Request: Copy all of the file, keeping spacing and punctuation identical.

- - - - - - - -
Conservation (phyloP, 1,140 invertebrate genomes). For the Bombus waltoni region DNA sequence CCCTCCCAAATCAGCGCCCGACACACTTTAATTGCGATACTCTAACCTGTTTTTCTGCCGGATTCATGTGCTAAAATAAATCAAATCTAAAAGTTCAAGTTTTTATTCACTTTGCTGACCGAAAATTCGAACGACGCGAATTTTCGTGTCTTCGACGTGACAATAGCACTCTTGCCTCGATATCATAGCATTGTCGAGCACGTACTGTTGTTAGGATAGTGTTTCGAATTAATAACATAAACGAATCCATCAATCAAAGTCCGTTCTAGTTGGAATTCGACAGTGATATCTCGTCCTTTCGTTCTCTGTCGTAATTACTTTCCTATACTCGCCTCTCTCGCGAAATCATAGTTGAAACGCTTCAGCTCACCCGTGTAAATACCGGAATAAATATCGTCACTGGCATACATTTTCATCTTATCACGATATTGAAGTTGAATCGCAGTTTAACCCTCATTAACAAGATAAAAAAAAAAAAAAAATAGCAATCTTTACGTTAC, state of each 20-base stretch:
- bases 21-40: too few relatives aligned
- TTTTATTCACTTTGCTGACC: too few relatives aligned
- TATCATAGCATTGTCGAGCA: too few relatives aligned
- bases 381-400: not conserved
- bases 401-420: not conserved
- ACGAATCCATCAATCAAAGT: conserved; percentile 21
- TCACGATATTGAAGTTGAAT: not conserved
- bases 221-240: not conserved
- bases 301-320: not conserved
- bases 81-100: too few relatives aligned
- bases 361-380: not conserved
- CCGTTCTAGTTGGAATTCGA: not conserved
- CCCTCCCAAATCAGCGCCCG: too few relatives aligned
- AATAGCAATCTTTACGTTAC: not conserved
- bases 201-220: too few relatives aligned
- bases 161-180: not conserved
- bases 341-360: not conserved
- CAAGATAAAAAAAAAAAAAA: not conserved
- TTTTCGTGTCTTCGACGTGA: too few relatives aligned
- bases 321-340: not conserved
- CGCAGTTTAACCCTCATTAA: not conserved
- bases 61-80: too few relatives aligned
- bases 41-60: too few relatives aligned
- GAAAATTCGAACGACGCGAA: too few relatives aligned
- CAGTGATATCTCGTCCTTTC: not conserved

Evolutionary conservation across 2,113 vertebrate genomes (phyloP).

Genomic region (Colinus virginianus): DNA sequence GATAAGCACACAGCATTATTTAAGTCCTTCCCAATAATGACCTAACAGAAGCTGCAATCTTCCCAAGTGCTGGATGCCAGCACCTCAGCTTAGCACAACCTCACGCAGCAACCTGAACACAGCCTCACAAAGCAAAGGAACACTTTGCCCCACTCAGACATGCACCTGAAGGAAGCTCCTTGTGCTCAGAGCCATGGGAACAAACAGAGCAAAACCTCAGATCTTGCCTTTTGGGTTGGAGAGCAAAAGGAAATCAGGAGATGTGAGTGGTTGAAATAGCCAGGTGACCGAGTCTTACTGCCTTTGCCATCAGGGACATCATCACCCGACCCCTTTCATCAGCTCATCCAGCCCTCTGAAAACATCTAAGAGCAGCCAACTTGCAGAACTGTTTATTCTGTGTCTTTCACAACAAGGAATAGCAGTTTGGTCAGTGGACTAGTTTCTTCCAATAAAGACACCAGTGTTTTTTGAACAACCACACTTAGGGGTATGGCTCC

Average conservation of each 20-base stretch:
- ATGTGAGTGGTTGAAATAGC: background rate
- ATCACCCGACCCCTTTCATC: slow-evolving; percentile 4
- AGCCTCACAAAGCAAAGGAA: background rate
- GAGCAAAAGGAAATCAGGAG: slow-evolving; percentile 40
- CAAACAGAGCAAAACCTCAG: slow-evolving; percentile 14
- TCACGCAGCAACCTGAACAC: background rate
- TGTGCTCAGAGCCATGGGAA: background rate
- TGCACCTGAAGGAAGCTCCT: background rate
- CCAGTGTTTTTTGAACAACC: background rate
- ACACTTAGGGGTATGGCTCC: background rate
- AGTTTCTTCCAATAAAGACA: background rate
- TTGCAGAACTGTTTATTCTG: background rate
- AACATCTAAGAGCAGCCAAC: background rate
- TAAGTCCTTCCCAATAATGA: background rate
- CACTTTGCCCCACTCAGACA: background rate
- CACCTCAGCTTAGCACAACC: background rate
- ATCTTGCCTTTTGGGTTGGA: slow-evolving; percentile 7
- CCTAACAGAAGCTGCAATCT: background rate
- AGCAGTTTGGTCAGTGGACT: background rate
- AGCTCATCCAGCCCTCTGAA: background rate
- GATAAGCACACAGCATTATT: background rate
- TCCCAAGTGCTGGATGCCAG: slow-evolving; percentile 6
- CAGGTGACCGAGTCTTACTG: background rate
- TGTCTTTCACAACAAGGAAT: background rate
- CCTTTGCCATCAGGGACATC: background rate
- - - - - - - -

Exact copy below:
Conservation (phyloP, 1,140 invertebrate genomes). For the Bombus waltoni region DNA sequence CCCTCCCAAATCAGCGCCCGACACACTTTAATTGCGATACTCTAACCTGTTTTTCTGCCGGATTCATGTGCTAAAATAAATCAAATCTAAAAGTTCAAGTTTTTATTCACTTTGCTGACCGAAAATTCGAACGACGCGAATTTTCGTGTCTTCGACGTGACAATAGCACTCTTGCCTCGATATCATAGCATTGTCGAGCACGTACTGTTGTTAGGATAGTGTTTCGAATTAATAACATAAACGAATCCATCAATCAAAGTCCGTTCTAGTTGGAATTCGACAGTGATATCTCGTCCTTTCGTTCTCTGTCGTAATTACTTTCCTATACTCGCCTCTCTCGCGAAATCATAGTTGAAACGCTTCAGCTCACCCGTGTAAATACCGGAATAAATATCGTCACTGGCATACATTTTCATCTTATCACGATATTGAAGTTGAATCGCAGTTTAACCCTCATTAACAAGATAAAAAAAAAAAAAAAATAGCAATCTTTACGTTAC, state of each 20-base stretch:
- bases 21-40: too few relatives aligned
- TTTTATTCACTTTGCTGACC: too few relatives aligned
- TATCATAGCATTGTCGAGCA: too few relatives aligned
- bases 381-400: not conserved
- bases 401-420: not conserved
- ACGAATCCATCAATCAAAGT: conserved; percentile 21
- TCACGATATTGAAGTTGAAT: not conserved
- bases 221-240: not conserved
- bases 301-320: not conserved
- bases 81-100: too few relatives aligned
- bases 361-380: not conserved
- CCGTTCTAGTTGGAATTCGA: not conserved
- CCCTCCCAAATCAGCGCCCG: too few relatives aligned
- AATAGCAATCTTTACGTTAC: not conserved
- bases 201-220: too few relatives aligned
- bases 161-180: not conserved
- bases 341-360: not conserved
- CAAGATAAAAAAAAAAAAAA: not conserved
- TTTTCGTGTCTTCGACGTGA: too few relatives aligned
- bases 321-340: not conserved
- CGCAGTTTAACCCTCATTAA: not conserved
- bases 61-80: too few relatives aligned
- bases 41-60: too few relatives aligned
- GAAAATTCGAACGACGCGAA: too few relatives aligned
- CAGTGATATCTCGTCCTTTC: not conserved

Evolutionary conservation across 2,113 vertebrate genomes (phyloP).

Genomic region (Colinus virginianus): DNA sequence GATAAGCACACAGCATTATTTAAGTCCTTCCCAATAATGACCTAACAGAAGCTGCAATCTTCCCAAGTGCTGGATGCCAGCACCTCAGCTTAGCACAACCTCACGCAGCAACCTGAACACAGCCTCACAAAGCAAAGGAACACTTTGCCCCACTCAGACATGCACCTGAAGGAAGCTCCTTGTGCTCAGAGCCATGGGAACAAACAGAGCAAAACCTCAGATCTTGCCTTTTGGGTTGGAGAGCAAAAGGAAATCAGGAGATGTGAGTGGTTGAAATAGCCAGGTGACCGAGTCTTACTGCCTTTGCCATCAGGGACATCATCACCCGACCCCTTTCATCAGCTCATCCAGCCCTCTGAAAACATCTAAGAGCAGCCAACTTGCAGAACTGTTTATTCTGTGTCTTTCACAACAAGGAATAGCAGTTTGGTCAGTGGACTAGTTTCTTCCAATAAAGACACCAGTGTTTTTTGAACAACCACACTTAGGGGTATGGCTCC

Average conservation of each 20-base stretch:
- ATGTGAGTGGTTGAAATAGC: background rate
- ATCACCCGACCCCTTTCATC: slow-evolving; percentile 4
- AGCCTCACAAAGCAAAGGAA: background rate
- GAGCAAAAGGAAATCAGGAG: slow-evolving; percentile 40
- CAAACAGAGCAAAACCTCAG: slow-evolving; percentile 14
- TCACGCAGCAACCTGAACAC: background rate
- TGTGCTCAGAGCCATGGGAA: background rate
- TGCACCTGAAGGAAGCTCCT: background rate
- CCAGTGTTTTTTGAACAACC: background rate
- ACACTTAGGGGTATGGCTCC: background rate
- AGTTTCTTCCAATAAAGACA: background rate
- TTGCAGAACTGTTTATTCTG: background rate
- AACATCTAAGAGCAGCCAAC: background rate
- TAAGTCCTTCCCAATAATGA: background rate
- CACTTTGCCCCACTCAGACA: background rate
- CACCTCAGCTTAGCACAACC: background rate
- ATCTTGCCTTTTGGGTTGGA: slow-evolving; percentile 7
- CCTAACAGAAGCTGCAATCT: background rate
- AGCAGTTTGGTCAGTGGACT: background rate
- AGCTCATCCAGCCCTCTGAA: background rate
- GATAAGCACACAGCATTATT: background rate
- TCCCAAGTGCTGGATGCCAG: slow-evolving; percentile 6
- CAGGTGACCGAGTCTTACTG: background rate
- TGTCTTTCACAACAAGGAAT: background rate
- CCTTTGCCATCAGGGACATC: background rate